Zebra Finches Dream a Little Dream of Melody

Zebra finches flex their singing muscles while snoozing, as if they’re lip-syncing in their sleep—and scientists want to know why

Zebra finches fire up brain regions and vibrate their vocal cords in ways that mimic singing, even while asleep. (Flickr/Michael Lawton)
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Zebra finches are so good at singing, they could do it in their sleep. And, according to scientists, they do everything but: As they slumber, zebra finches fire up brain regions and vibrate their vocal cords in ways that mimic wakeful warbling.

In the past two decades, scientists have found that sleep is a critical part of the zebra finch song-learning repertoire. The finches aren’t born belting arias; instead, they learn their songs in adolescence, practicing and tinkering under the supervision of an adult tutor. The tutor will warble patiently for its students, who will then utter their own tentative vocalizations. Hearing their own voices seems to be a crucial element for little zebra finches as they test the notes and syllables out for themselves.

Certainly, practice makes perfect—but even more crucial? A good night’s sleep.

After a hard day at school, each zebra finch heads to bed with music on the mind—so much so that its brain will flicker in and out of the same patterns that occur during daily practice sessions. Its vocal cords vibrate, too, but don’t produce any sound: The birds aren't pushing enough air through their throats to generate audible noise.

Researchers theorize that the birds are, in effect, dreaming of song—more sleep lip-syncing than sleep singing. This may have a lot to do with crystallizing and reshaping material learned from their tutors—a phenomenon comparable to snoozing humans packaging memories and information into long-term storage. In the morning, the finches wake groggy and disoriented, babbling slightly less coherently than the previous day—but as time progresses, their songs improve.

Scientists think that studying how the birds use sleep to learn their songs can help us understand the mysterious process of human language acquisition. Like human speech, the melodies of birdsong are intricate and complex, and even activate brain pathways and muscles very similar to those in humans.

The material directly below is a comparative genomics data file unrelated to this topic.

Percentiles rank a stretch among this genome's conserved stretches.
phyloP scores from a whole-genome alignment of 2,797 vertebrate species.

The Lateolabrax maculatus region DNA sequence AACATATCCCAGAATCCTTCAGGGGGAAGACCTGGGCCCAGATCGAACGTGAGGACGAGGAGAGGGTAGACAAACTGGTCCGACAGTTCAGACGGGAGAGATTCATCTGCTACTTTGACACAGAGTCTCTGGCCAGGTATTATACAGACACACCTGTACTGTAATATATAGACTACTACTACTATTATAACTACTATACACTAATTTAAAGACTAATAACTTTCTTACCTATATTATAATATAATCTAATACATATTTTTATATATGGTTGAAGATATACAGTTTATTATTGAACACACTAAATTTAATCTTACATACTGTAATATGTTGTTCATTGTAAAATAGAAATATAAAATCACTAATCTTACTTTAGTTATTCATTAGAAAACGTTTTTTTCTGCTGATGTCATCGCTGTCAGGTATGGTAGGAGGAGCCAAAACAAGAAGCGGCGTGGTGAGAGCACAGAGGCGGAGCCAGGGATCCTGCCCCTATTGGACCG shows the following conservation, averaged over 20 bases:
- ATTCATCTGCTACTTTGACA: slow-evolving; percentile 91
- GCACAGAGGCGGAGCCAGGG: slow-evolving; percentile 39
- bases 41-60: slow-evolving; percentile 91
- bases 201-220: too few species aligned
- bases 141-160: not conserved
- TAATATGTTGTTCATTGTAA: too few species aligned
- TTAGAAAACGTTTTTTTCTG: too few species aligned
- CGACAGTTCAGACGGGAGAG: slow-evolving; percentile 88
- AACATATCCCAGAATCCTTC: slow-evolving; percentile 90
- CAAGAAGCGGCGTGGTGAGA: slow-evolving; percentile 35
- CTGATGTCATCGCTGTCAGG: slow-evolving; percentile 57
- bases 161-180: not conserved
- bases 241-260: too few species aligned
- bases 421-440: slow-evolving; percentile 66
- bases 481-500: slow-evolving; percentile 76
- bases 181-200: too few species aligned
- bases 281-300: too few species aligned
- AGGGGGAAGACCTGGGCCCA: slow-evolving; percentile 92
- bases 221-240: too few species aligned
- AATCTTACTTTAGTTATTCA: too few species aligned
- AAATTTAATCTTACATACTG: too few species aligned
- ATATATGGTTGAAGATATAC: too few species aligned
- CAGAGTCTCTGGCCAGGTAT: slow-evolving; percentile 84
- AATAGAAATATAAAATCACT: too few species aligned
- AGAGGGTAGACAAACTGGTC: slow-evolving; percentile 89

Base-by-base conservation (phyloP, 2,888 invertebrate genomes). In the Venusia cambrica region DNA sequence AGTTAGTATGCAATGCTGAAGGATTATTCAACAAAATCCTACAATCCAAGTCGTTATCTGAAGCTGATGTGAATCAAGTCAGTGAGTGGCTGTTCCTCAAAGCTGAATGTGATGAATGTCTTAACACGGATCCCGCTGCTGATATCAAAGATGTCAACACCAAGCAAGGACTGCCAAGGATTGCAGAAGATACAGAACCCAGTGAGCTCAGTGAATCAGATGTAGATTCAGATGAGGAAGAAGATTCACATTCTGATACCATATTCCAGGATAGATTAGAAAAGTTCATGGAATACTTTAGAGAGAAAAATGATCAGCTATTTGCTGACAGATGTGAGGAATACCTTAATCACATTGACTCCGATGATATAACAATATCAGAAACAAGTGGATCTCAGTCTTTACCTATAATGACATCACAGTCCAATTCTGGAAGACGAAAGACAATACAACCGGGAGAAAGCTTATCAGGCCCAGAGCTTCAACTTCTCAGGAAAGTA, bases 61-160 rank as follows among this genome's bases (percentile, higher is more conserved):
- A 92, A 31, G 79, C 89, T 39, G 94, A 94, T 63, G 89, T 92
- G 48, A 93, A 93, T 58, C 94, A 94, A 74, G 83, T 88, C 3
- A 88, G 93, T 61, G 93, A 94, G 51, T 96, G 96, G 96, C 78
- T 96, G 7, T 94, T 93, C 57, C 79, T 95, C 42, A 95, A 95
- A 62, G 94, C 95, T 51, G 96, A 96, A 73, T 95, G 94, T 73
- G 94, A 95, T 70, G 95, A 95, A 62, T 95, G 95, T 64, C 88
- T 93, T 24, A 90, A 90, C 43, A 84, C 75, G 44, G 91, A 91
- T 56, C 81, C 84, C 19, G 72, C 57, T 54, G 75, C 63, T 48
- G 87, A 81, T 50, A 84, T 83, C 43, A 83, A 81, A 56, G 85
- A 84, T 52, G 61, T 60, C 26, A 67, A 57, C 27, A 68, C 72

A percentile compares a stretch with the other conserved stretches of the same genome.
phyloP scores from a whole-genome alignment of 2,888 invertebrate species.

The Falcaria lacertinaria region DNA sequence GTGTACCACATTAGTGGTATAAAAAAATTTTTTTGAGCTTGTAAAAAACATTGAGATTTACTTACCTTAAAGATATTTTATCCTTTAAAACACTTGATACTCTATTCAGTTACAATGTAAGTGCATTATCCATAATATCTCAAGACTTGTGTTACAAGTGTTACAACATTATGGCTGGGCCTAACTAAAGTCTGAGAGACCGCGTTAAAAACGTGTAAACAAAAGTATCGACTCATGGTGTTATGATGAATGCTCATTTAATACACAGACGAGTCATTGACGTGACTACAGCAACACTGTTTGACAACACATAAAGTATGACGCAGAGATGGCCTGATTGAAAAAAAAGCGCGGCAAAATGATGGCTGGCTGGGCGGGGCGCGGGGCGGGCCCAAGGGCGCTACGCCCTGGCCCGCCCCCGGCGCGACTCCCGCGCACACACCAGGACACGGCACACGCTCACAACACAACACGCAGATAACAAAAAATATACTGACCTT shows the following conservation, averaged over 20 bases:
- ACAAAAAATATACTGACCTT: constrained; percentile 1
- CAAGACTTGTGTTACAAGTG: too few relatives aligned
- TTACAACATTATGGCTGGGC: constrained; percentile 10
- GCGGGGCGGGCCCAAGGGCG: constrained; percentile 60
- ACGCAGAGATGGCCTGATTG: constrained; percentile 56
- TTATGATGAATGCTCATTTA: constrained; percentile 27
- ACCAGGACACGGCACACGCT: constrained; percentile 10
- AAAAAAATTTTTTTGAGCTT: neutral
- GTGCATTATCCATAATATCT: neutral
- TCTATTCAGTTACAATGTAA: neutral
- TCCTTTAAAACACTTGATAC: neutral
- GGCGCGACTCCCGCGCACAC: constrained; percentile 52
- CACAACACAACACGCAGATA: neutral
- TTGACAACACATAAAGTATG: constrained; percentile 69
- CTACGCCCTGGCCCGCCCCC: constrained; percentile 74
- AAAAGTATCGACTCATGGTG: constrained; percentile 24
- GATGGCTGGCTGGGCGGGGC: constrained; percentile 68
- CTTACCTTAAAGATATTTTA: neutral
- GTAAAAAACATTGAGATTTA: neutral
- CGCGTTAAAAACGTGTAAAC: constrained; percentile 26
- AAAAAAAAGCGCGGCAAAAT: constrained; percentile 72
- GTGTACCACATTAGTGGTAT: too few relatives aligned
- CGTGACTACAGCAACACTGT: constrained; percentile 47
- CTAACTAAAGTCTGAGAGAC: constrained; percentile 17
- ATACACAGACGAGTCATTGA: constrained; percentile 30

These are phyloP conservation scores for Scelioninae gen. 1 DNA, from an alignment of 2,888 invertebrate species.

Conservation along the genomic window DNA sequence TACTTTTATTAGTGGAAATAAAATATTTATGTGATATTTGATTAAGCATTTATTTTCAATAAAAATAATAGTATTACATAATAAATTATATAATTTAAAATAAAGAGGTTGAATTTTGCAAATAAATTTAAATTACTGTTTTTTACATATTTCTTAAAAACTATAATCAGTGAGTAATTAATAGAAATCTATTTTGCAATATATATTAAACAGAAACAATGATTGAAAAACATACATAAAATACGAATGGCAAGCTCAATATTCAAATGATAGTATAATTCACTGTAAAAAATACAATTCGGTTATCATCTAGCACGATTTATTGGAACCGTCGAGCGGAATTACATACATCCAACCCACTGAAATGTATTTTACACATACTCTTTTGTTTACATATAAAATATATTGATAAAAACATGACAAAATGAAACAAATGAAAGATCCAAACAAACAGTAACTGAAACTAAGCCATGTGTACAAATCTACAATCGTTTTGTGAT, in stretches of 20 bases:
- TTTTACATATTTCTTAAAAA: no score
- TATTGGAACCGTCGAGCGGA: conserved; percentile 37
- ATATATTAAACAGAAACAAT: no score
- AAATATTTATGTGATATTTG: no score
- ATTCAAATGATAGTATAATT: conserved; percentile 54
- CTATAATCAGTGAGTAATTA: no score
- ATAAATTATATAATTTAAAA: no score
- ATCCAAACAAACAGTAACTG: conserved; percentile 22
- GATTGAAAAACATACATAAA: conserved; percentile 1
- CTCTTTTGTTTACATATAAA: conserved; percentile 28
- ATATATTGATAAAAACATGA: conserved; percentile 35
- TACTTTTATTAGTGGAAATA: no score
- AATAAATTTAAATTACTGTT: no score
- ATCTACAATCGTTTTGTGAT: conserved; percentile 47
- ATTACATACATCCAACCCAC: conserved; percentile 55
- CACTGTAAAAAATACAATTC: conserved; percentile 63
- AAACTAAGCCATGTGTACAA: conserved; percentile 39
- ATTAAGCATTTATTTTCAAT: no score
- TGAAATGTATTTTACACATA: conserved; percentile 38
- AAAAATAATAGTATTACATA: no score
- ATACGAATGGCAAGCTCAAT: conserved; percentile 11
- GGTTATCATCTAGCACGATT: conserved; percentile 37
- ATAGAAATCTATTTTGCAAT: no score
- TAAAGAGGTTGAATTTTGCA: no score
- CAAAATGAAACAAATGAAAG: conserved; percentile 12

"I had this crazy dream last night but I forgot to write it down." (Flickr/Cathy)

But studying the dreamscape of a slumbering zebra finch is no easy feat: It’s not like we can nudge the birds awake and ask. To better understand the inner workings of these drowsy birdbrains, Gabriel Mindlin’s research group at the University of Buenos Aires decided to move one step further in the chain of musical command. Brains control behavior, but there’s a muscley middleman between the two. To translate the pattern in the brain to a full-blown serenade, a bird’s vocal organ needs to first carry out the marching orders. Together with his colleagues, Mindlin, a professor of biophysics who studies the mechanics of birdsong, designed a system to directly measure the activity of the muscles involved.

In previous work, his research team, in partnership with scientists at the University of Utah, found that zebra finches move their vocal muscles in sync with song-like activity in the brain, indicating that the muscles’ readout could be a good proxy for peeking into the birds’ melodic reveries.

“Now instead of looking at one [brain] cell at a time, we can see the output of the whole system, and that’s very exciting,” says Daniel Margoliash, a professor of neurobiology at the University of Chicago who has studied birdsong for over three decades. Margoliash has previously collaborated with Mindlin’s group but was not involved in these studies.

The study also found that sleep wasn’t just a time to rehearse—it may also give the birds a chance to quietly improvise new tunes. The birds' vocal muscles appear to go slightly on the fritz at night, composing silent songs that don’t stick to the scripts of daytime. This new research was able to capture variation that previous studies of the brain couldn’t, and suggests that the musical mind meanders when zebra finches nod off.

For Mindlin, this was huge. “Now we have a model that doesn’t need the brain,” he says.

Last week, in two new studies, Mindlin’s group expands on their research. Both studies focus on the way scientists study the finches' vocal muscles, in hopes of unlocking more secrets of the slumbering birdbrain.

First, scientists led by Juan Doppler, a physicist working under Mindlin’s supervision, wanted to make it easier to study the birds' muscles. Focusing on the muscles may be a more direct way to capture the mechanics of the serenades of snoozing—but it still isn’t easy. Adult zebra finches must undergo surgery to allow scientists to attach electrodes to multiple muscles.